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This is how my data looks right now, based on hours of work logged per project in 2011:

Proj. Hrs %
A     15.6%
C     7.3&
...
X     6.1%
D     5.3%
Q     1.8%
F     1.6%
H     0.7%
Total 100%

I would like to group smaller projects into a single entry, where a smaller project is one that I have booked less than 2% of my hours on.

Proj. Hrs %
A     15.6%
C     7.3&
...
X     6.1%
D     5.3%
Rest  4.1% <<< Group of all proj < 2% with total % for all combined
Total 100%

How can I do that? Do I have to change the data before I make the pivot table, or can I do it with the pivot table I have already?

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2 Answers 2

up vote 2 down vote accepted

1) First, you can do it manually by creating a group on your Project row label. Just select projects under 2%, and right-click Group By.

2) Second, if you want something more dynamic, one way to do with would be to create a Group Field on a % row label on your pivot table. Unfortunately this requires that the % column comes from your source data since a Pivot Table cannot group its own summarized values.

So adding a formula to calculate the % in your source data would allow this method to work, as shown below. One group will be called >2% and be left expanded, while the <2% group will be collapsed.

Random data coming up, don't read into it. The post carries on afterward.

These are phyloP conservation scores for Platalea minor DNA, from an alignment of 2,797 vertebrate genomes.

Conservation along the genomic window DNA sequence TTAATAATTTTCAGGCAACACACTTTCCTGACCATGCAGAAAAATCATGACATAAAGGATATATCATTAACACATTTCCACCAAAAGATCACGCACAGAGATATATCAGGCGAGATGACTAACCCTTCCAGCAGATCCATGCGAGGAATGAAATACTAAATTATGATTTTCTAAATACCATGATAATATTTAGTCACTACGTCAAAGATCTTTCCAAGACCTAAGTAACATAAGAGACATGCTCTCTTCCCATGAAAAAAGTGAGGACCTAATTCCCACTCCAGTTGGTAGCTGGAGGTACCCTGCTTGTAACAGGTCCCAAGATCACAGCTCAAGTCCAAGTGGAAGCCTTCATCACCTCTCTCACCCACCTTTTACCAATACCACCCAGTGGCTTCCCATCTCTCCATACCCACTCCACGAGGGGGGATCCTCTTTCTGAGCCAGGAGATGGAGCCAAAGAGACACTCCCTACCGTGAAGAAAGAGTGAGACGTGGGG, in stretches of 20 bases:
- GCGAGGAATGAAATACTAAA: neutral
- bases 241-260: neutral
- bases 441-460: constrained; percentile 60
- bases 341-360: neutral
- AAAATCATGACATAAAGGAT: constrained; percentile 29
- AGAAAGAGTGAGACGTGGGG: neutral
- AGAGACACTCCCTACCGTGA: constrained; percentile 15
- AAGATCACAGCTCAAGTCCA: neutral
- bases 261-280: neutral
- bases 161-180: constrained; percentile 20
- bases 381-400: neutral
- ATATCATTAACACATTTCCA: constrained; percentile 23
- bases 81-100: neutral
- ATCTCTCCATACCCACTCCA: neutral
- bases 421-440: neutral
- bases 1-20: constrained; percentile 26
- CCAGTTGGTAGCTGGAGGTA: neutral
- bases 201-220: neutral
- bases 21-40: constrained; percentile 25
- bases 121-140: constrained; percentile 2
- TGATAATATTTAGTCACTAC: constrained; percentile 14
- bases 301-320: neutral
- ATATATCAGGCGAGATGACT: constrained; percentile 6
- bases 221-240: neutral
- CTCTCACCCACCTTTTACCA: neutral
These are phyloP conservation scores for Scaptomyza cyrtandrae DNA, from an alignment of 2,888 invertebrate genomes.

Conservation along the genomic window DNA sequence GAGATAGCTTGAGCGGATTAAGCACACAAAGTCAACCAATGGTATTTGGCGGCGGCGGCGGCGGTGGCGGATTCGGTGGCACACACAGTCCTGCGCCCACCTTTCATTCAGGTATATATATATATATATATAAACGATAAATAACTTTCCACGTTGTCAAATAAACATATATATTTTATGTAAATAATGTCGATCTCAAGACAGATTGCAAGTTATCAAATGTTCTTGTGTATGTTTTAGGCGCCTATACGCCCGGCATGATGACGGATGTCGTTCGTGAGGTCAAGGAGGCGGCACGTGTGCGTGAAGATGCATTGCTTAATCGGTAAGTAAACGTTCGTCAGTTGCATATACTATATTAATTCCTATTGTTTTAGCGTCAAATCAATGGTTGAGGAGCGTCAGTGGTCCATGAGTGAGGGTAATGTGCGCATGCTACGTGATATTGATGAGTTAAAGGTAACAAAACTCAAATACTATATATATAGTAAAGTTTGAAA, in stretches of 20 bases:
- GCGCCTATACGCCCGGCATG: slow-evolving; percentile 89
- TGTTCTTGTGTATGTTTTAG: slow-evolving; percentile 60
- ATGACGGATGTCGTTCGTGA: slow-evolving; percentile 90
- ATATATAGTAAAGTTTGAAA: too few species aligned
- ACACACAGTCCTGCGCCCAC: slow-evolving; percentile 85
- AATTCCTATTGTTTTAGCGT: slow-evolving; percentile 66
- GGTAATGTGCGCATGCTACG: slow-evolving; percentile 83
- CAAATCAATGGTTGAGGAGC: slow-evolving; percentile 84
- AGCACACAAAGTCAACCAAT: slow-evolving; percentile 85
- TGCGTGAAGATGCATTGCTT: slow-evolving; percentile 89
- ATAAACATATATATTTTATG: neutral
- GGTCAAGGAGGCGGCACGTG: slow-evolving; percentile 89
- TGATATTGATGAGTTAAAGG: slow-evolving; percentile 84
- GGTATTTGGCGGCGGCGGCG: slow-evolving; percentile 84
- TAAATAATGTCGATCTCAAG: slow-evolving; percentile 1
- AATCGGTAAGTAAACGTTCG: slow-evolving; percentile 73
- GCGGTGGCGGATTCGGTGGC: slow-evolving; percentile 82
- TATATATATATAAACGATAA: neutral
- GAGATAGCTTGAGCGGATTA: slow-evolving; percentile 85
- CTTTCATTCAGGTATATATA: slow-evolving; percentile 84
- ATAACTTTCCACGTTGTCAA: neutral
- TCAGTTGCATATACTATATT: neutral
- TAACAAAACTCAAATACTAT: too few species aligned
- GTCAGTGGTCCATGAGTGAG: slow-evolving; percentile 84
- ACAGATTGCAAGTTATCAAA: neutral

enter image description here

If calculating % in your source data is too cumbersome, another option is to create a pivot table on an intermediary pivot table, but that can bring a new set of issues.

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I'm facing exactly the same problem. Could you please describe how to build Pivot Table for this case. –  madhead May 29 at 8:07

You are going to have to do the summation group BEFORE you go to the pivot table.

Probably the simplest way to make this work would be to use a sumif formula - like this: =SUMIF(C5:C15,"<=0.02",C5:C15)

That will give you a single cell with anything = to or less than 2%. Use an IF function to filter your percentages in a new column. Using your examples, like this:

=IF(C5>0.02,C5,0)

So now your source range looks like:

Proj. Hrs % Hrs2% A 15.60% 15.6% (these are IF statements.) C 7.30% 7.3% X 6.10% 6.1% D 5.30% 5.3% Q 1.80% 0.0% F 1.60% 0.0% H 0.70% 0.0% B 24.20% 24.2% M 15.00% 15.0% J 20.40% 20.4% p 2.00% 0.0%

Rest 6.1%

Set the pivot table to include the "Rest" row in the source data range, and the filter not to show 0 values in the pivot table.

You may have to play with it some - the natural sort will show your "rest" where the value is. In the data above, "Rest" after everything except project X, which also has a 6.1% value. You could jigger your naming convention to work around that.

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